Colors are classified in two major categories: achromatic colors – these include black and white, and the whole series of intermediate grays, varying only in brilliance; and chromatic colors (of the spectrum) that vary also in hue and saturation.  (Greek “Chroma”: color)


    Hue is a difference in the color itself, and is what most people think of as “color”.  The colors of the spectrum are hues, and are dependent on the wave-length of light.


    Value or brightness is the difference in the brightness or luminosity of the same colors within each hue – this correlating with the energy of the stimulus, i.e. the amplitude of the wave.


    Chroma is the purity of a color.  A truly pure color is free of any gray.  Saturation or purity is the quality of brilliance or cleanness, as opposed to drab or dirty, and is dependent on the mixture of short and long wave lengths.  Monochromatic wave lengths give the purest saturation.


    Tints, shades and hues are often spoken of indiscriminately, but this is not correct.


Lesson seven, page 5


    When we combine a color with white, we produce a variation in the brightness of the color, called a tint.


    When we combine a pure color with black, we produce a variation in saturation or purity, called a shade.  By mixing a color with its complement, we can also darken it without changing its hue.


    When we combine gray (which is a mixture of black and white) with a color, we produce a tone.



In the printing trade:


    The subtractive primaries as used by printers are cyan, magenta, and yellow.


    The complement of red is blue-green called cyan.

    The complement of green is a red-purple called magenta.

    The complement of blue is yellow.


                              Color Wheel #4


    Another variation of color compliments as outlined by Paschel.


    In this color wheel, the complementary colors fall directly opposite each other.





        In surface colorants such as paints, inks, and dyes, the fundamental or primary colors (according to Herbert Paschel) are magenta, yellow and cyan.  They are called primary because every other color can be produced by mixing them together in various proportions or by adding white, gray or black to them.


    By overlapping circles of color, it can be seen that a mixture of equal parts of magenta and yellow produces red; a mixture of cyan and yellow produces green; and a mixture of cyan and magenta produces blue.  The mixture of all three colors in equal parts produce black.


    Where color dots are used side by side as colorants (in printing) a surface made up of a mixture of equal parts of magenta and yellow appears red.  When white light strikes it, the magenta absorbs green rays from the light, and the yellow absorbs blue rays.  Since both the magenta and yellow reflect all the red rays, the surface appears red.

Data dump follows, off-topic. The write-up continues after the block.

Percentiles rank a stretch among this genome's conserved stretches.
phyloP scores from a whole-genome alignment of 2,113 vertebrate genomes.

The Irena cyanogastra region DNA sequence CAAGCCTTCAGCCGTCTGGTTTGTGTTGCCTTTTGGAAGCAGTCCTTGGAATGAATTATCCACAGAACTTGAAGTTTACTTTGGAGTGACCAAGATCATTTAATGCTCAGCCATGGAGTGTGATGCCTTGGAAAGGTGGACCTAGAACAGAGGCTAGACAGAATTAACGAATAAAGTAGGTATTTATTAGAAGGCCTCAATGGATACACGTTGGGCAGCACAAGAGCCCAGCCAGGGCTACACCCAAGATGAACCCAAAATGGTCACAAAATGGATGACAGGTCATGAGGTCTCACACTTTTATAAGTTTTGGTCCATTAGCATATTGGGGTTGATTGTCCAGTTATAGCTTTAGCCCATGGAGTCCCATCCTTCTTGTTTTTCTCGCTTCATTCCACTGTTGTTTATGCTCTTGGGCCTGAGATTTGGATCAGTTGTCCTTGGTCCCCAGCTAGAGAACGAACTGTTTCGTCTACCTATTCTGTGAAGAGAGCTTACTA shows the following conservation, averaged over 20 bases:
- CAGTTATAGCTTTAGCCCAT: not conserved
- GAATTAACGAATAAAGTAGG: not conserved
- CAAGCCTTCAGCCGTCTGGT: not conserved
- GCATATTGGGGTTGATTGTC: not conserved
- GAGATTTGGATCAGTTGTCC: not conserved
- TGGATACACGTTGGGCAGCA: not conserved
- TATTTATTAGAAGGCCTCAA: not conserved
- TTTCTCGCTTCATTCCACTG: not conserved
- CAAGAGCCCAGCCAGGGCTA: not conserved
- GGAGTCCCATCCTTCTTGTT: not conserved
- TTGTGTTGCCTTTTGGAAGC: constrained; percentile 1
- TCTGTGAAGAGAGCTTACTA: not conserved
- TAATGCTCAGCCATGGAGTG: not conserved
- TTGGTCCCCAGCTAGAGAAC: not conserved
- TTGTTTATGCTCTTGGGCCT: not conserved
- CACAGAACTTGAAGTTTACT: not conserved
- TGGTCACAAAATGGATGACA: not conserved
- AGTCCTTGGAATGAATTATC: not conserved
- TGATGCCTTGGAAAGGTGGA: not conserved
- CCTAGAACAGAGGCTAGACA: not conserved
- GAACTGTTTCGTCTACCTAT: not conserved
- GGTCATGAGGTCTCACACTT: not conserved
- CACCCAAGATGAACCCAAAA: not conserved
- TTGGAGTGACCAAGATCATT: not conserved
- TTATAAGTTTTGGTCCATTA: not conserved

Cyan and yellow produce green because the cyan subtracts the red rays, and the yellow subtracts the blue rays, and both reflect the green rays.  Since magenta absorbs green light, the cyan absorbs red rays, only the blue rays remain to be reflected from this surface.


Lesson seven, page 6




    The world is colorless to some people who are called color-blind.  Their optical nerves do not react to color.  It is generally accepted that the world was colorless to prehistoric man who was color-blind.  The faculty to see color has developed slowly over the ages.


    Color blindness is the inability to distinguish between certain colors.  Genuine color-blindness, or complete inability to see colors, is quite rare, affecting only one person in 300,000.


    What is more generally inferred by the term is some form of color-deficiency, the most common of which is the red-green confusion which affects about 8 million persons in the United States.  There is no known cure, but it is not troublesome.  Due to the commoner red-green color-deficiency, most traffic lights have been changed from red and green to orange-red and blue-green, colors which are more easily distinguished.


General Visibility: 


    Many tests have been made to find out what combinations of colors are easiest to see.  This knowledge is useful for signs, posters, license plates, traffic signs, etc.  The visibility scale is as follows in order of effectiveness:


 1.  Black on yellow

 2.  Green on white

 3.  Red on white

 4.  Blue on white

 5.  White on blue

 6.  Black on white

 7.  Yellow on Black

 8.  White on Red

 9.  White on Green

10.  White on Black